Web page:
Writing the StoryYou Want to Read: An Interview with Author TJ Klune.
By Viviana Bustamante
For a very long time, fiction literature has featured mainly represented the heterosexual-cis population, while representations of minorities have remained static. But TJ Klune, a New York Times and USA Today bestselling author breaks down conventions to create space for people who feel there is an “otherness” about them. "As a kid, growing up queer — having ADHD, but it was undiagnosed — there was just an otherness about me, an otherness that I know so many kids in my position would've felt at the time, and that otherness,” Klune said in a recent interview. “It speaks to you. It separates you. It doesn't allow you to think that you can relate to your peers in any way, shape, or form."
Klune was raised in a household where he couldn’t be himself. He was mocked for reading, writing, and acting too feminine. When he couldn’t sit still, his parents refused to take him to seek the care he needed for his undiagnosed ADHD. For a long time, he felt confined to a box that his environment trapped him in, and it wasn’t until he was an adult that he had the power to break free.
He can empathize with children and adults who feel invisible in a world where differences are portrayed as something to be feared or repressed. Now that he is an adult, he wants to show the world how he has grown in his “otherness” by writing stories in which queer characters are the heroes of their own stories. TJ’s works highlight the concept of bigotry in the world, calling out those who have caused others suffering because they are afraid of others who are different.
The Meaning behind The House in the Cerulean Sea
The Alex Award-winning book The House in the Cerulean Sea follows Linus Baker, a chubby, fussy, queer man in his 40s who is a by-the-book case worker in the Department of Charge of Magical Youth tasked with evaluating whether six dangerous magical children will bring the end of the world. This story addresses themes of family, hatred, and fear of the unknown, and while
the characters are clearly portrayed as magical beings, they represent a greater community of
The House in the Cerulean Sea illustrates the experience of being queer, demonstrating, through the magical, how people are often terrified of what they don’t understand. An aspect of Linus’ character is his struggle to overcome feelings of worthlessness and alienation from the world. He leans on his government job to give his life meaning. But as he spends time with these six "dangerous" magical children, he sees how despite experiencing the evil and the hubris of the world, they can still think freely. These magical children carry trauma that stems far before the start of the novel, having been called monsters and ostracized by their communities because they are different. These children gave Linus strength simply because they can smile in the face of threats and slurs from the prejudiced locals, helping Linus find the strength to change from a by-the-book case worker to a man who rallies against organizations condoning prejudiced law.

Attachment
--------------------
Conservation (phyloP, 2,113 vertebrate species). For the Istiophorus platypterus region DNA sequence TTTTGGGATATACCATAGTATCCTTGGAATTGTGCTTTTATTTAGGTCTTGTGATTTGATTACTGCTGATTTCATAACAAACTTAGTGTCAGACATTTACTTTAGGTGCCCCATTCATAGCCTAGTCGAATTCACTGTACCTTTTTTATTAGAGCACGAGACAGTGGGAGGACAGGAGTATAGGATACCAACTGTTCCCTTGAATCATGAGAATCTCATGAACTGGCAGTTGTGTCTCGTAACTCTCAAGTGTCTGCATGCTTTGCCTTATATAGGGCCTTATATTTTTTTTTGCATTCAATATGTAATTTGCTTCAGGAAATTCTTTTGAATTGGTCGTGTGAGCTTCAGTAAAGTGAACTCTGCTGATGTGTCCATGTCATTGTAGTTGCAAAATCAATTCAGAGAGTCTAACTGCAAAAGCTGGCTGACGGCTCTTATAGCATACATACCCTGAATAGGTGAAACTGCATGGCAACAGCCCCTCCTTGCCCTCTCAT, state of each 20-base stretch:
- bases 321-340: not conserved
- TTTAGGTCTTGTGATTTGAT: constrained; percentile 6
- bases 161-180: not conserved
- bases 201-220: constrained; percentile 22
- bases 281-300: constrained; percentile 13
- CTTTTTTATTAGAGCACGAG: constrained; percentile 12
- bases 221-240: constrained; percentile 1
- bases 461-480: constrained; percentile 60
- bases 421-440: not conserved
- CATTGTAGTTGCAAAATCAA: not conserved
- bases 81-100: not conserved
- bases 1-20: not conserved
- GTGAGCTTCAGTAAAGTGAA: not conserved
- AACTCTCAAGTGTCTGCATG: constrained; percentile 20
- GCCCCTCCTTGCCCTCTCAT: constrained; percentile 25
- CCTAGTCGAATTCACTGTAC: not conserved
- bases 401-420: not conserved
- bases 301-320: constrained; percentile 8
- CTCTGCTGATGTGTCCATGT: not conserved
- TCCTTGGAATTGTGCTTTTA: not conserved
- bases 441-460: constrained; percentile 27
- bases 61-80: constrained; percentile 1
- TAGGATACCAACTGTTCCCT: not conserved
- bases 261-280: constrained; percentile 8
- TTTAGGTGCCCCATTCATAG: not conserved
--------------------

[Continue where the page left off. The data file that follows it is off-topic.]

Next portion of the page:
Fear is often the root cause of intolerance, but ignorance is intolerance by association. Linus learned who the real monsters in the world are, and it is not children; in fact, it is children who will show the world that our differences can and should be celebrated. "Children, young people, they are the future. One day and one day, very soon, all these boomer politicians will be gone, and it's going to be left to the younger generations to make the world how it should have been and not how it's been for very long,” Klune said.
Despite his good intentions, this book sparked considerable controversy, as part of the larger
public discussion on cultural appropriation in literature.
TJ Klune noted on an interview that the story was inspired by the Sixties Scoop, which describes the nearly 20-year era in which Canadian social workers forcibly removed indigenous children from their homes and placed them with white families or in residential schools. When the Canadian government paid reparations for this in 2017, Klune wanted to tell a story that revealed the ugly realities of institutional racism. But some said Klune should not have told this story because he is not indigenous and had no right to turn an actual tragedy into a fantasy novel with a happy ending — since there was no happy ending in the story he was inspired by. Others supported Klune, believing he was depicting the struggle of a marginalized group, particularly children, who overcome challenges with the help and compassion of others.